Women, children and young people experiencing Violence against Women and Girls (VAWG) in communities across Scotland are at significant increased risk of harm during the COVID-19 pandemic.
Coronavirus (COVID-19) Supplementary National Violence Against Women Guidance, produced by the Scottish government, COSLA, Public Health Scotland and the Improvement Service, states that measures introduced to control the spread of COVID-19 may create an environment whereby the risks to women, children and young people suffering or recovering from domestic abuse and other forms of VAWG are heightened in local communities across Scotland.
“Across Scotland, we know that professionals within local authorities and other key community planning organisations are working incredibly hard to reduce risks to, and help safeguard, people within their local communities. Despite the challenging environment they are operating under, local authorities and other key public sector and third sector partners are continuing to play a vital role in ensuring that women, children and young people’s needs are met now and throughout this period of heightened risk,” said the report.
“Specifically, this guidance aims to ensure that a sustainable, joined-up approach to safeguarding the needs of women, children and young people experiencing VAWG during COVID-19 is embedded at a local strategic level. It is intended to support the strong leadership already being demonstrated by Local Government and other key community planning partners across Scotland in ensuring effective protection and provision of support for people experiencing VAWG,” it added.
Perceptions that statutory services are not operating
International evidence reviews highlight that increased levels of domestic abuse during lockdown phases of the pandemic have been reported in China, Italy, Spain, France and Australia, with evidence from other epidemics and disasters suggesting that the risk of harm from all forms of VAWG will continue to increase post-disaster. This includes domestic abuse, rape and sexual assault, commercial sexual exploitation (CSE), trafficking, forced marriage and female genital mutilation (FGM).
The current social restrictions on movement in communities across Scotland create new risks to those suffering or recovering from domestic abuse and other forms of VAWG.
- Perception that statutory services, such as police and homelessness services are not operating;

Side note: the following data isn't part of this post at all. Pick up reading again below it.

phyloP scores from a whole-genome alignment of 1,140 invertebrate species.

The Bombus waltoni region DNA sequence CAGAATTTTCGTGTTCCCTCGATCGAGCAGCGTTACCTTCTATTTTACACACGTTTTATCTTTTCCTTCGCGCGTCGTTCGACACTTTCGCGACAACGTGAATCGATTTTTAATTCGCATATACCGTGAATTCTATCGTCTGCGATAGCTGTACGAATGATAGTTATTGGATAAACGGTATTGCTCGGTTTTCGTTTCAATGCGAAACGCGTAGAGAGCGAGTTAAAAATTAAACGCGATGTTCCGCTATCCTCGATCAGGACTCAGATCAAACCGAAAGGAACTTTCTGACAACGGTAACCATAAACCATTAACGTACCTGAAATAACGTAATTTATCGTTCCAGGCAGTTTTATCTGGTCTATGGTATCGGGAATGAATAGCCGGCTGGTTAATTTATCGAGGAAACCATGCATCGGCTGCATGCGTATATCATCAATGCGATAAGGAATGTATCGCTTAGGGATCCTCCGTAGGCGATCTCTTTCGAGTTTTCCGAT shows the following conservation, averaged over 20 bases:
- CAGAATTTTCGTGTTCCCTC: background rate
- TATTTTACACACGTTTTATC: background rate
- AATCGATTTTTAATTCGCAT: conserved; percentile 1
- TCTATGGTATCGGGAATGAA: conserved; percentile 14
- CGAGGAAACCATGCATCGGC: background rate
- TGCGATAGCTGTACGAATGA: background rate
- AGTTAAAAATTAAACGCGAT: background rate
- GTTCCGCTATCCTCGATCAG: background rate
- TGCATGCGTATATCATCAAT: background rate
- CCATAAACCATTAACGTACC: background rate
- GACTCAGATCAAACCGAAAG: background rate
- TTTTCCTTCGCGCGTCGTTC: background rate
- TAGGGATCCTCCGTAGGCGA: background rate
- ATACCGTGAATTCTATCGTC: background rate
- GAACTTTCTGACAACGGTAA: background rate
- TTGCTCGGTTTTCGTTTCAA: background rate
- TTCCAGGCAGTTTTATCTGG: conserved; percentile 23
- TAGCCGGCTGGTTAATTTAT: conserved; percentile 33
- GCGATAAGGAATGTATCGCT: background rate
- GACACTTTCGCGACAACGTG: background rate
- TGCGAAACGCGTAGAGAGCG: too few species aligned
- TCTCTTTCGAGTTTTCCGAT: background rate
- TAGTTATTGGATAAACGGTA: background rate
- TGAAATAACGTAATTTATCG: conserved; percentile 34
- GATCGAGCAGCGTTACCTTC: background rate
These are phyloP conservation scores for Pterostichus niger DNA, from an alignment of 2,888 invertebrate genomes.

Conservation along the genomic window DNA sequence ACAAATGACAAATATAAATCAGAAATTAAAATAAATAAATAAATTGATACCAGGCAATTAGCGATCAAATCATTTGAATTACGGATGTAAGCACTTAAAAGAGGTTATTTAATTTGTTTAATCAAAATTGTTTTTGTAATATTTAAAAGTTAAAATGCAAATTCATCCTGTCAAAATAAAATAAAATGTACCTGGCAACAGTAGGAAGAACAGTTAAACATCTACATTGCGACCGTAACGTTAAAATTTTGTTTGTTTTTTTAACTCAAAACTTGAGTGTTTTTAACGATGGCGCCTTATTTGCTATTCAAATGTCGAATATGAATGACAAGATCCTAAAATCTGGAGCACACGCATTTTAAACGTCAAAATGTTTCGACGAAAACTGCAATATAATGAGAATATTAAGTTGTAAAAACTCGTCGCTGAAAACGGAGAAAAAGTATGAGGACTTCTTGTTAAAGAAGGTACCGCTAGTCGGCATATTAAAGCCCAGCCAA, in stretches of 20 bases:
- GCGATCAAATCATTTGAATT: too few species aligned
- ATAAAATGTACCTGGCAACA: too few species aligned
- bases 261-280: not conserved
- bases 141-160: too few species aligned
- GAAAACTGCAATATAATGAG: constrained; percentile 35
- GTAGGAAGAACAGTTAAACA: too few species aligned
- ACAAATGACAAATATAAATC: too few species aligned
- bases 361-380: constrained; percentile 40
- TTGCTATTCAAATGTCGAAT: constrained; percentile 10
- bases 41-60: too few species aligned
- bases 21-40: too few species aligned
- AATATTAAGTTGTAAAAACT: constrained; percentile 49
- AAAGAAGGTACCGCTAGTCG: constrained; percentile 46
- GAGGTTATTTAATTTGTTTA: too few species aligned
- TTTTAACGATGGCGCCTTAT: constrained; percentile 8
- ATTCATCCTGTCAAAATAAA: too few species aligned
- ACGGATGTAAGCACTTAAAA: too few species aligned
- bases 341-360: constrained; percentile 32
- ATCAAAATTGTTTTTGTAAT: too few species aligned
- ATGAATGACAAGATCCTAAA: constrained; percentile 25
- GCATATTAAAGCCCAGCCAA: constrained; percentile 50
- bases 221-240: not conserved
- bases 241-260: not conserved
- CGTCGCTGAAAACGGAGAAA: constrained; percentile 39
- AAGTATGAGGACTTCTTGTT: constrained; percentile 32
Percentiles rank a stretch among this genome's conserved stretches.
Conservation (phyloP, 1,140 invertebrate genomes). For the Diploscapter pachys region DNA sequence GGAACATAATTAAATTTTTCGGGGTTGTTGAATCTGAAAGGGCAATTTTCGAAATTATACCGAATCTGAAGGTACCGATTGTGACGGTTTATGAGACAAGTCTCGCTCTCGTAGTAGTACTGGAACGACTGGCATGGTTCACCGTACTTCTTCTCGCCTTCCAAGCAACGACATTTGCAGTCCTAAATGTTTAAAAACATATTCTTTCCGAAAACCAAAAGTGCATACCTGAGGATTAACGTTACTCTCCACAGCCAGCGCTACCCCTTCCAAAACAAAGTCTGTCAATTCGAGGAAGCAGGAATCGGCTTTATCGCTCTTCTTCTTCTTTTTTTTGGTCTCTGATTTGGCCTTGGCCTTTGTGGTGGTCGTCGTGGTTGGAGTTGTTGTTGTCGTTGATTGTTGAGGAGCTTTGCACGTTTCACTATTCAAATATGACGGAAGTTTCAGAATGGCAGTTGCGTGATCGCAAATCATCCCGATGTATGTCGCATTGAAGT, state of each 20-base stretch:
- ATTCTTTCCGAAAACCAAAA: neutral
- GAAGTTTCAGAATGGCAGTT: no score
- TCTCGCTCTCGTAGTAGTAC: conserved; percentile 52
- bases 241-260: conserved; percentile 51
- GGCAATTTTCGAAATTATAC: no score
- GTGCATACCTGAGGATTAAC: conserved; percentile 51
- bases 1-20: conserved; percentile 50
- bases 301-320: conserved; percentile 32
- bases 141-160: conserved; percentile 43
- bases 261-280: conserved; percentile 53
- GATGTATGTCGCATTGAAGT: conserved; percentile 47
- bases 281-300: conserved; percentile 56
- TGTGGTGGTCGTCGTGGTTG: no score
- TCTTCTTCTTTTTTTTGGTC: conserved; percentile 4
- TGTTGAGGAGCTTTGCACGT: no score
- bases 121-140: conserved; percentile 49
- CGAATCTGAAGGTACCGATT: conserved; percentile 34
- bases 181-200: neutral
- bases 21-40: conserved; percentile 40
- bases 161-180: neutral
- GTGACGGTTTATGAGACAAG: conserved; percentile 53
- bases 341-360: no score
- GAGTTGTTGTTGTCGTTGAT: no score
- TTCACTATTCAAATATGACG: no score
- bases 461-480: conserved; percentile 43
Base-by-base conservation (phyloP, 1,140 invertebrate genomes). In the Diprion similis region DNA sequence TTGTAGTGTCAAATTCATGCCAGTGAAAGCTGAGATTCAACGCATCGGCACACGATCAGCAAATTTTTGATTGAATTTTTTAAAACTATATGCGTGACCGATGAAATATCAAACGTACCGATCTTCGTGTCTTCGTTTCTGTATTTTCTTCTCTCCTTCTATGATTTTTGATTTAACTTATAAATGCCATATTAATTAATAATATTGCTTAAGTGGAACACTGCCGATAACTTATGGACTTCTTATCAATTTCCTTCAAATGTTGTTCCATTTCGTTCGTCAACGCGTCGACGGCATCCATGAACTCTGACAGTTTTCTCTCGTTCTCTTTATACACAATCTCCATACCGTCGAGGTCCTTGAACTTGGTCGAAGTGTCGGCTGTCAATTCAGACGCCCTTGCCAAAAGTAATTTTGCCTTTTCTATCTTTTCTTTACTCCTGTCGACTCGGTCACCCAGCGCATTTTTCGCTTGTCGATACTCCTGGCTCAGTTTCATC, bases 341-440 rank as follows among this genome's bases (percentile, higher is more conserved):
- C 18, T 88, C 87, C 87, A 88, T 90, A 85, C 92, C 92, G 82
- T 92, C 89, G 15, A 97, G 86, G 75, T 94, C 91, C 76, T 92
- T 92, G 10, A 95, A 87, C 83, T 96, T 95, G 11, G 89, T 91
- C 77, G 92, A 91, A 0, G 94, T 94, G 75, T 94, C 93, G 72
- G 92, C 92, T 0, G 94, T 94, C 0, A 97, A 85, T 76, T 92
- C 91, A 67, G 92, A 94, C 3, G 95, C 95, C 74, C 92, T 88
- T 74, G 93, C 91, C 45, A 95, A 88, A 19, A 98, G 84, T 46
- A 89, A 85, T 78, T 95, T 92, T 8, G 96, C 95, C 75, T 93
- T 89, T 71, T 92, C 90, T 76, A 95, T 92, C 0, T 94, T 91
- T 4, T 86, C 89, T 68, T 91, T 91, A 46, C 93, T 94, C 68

- The lack of physical access to normal social networks such as friends and extended family;
- Reduced reach of interventions such as specialist VAWG and universal support services;
- Sickness of frontline specialist service providers; barriers caused through increased use of digital or telephone enabled services;
- Financial dependencies and increased access by perpetrators to women, children and young people because of social distancing and lockdown measures.
While all women and children may be at increased risk of harm during the pandemic, it is important to note that women and children with protected characteristics may face additional barriers to support and be at increased risk of exploitation and coercion during the duration of the pandemic response over the coming weeks and months.
Those particularly at risk include:
- Minority ethnic women and girls
- Refugees and asylum seekers
- Women and girls with physical and learning disabilities
- LGBTI people; and women at different ages and stages of life.
- Women and children experiencing poverty and deprivation
- Women migrants with no recourse to public funds.
- Women, children and young people with complex needs including substance misuse, a history of offending behaviour and/ or mental health issues and trauma.
“It is vital that local authorities and other community planning partners ensure they are considering this during all stages of their COVID-19 responses,” said the guidance.
It contains three key messages local authorities can promote to support women, children and young people (WCYP) during all stages of the COVID-19 pandemic.
1 WCYP experiencing VAWG are not alone and a range of specialist support services are available locally and nationally during and after lockdown;
2 The lockdown is not an excuse for perpetrating abuse, and that perpetrators will be identified and held to account for their behaviours; and
3 Tackling VAWG is everyone’s business and professionals across a wide range of local workforces have a key role play in safely identifying and responding to risks that WCYP may be experiencing.
The report highlights that local authorities, specialist third sector and public sector partners, have a key role to play in identifying women and young people at risk. However, there will likely be increased challenges in both identifying women and girls at risk due to restrictions introduced in response to COVID-19.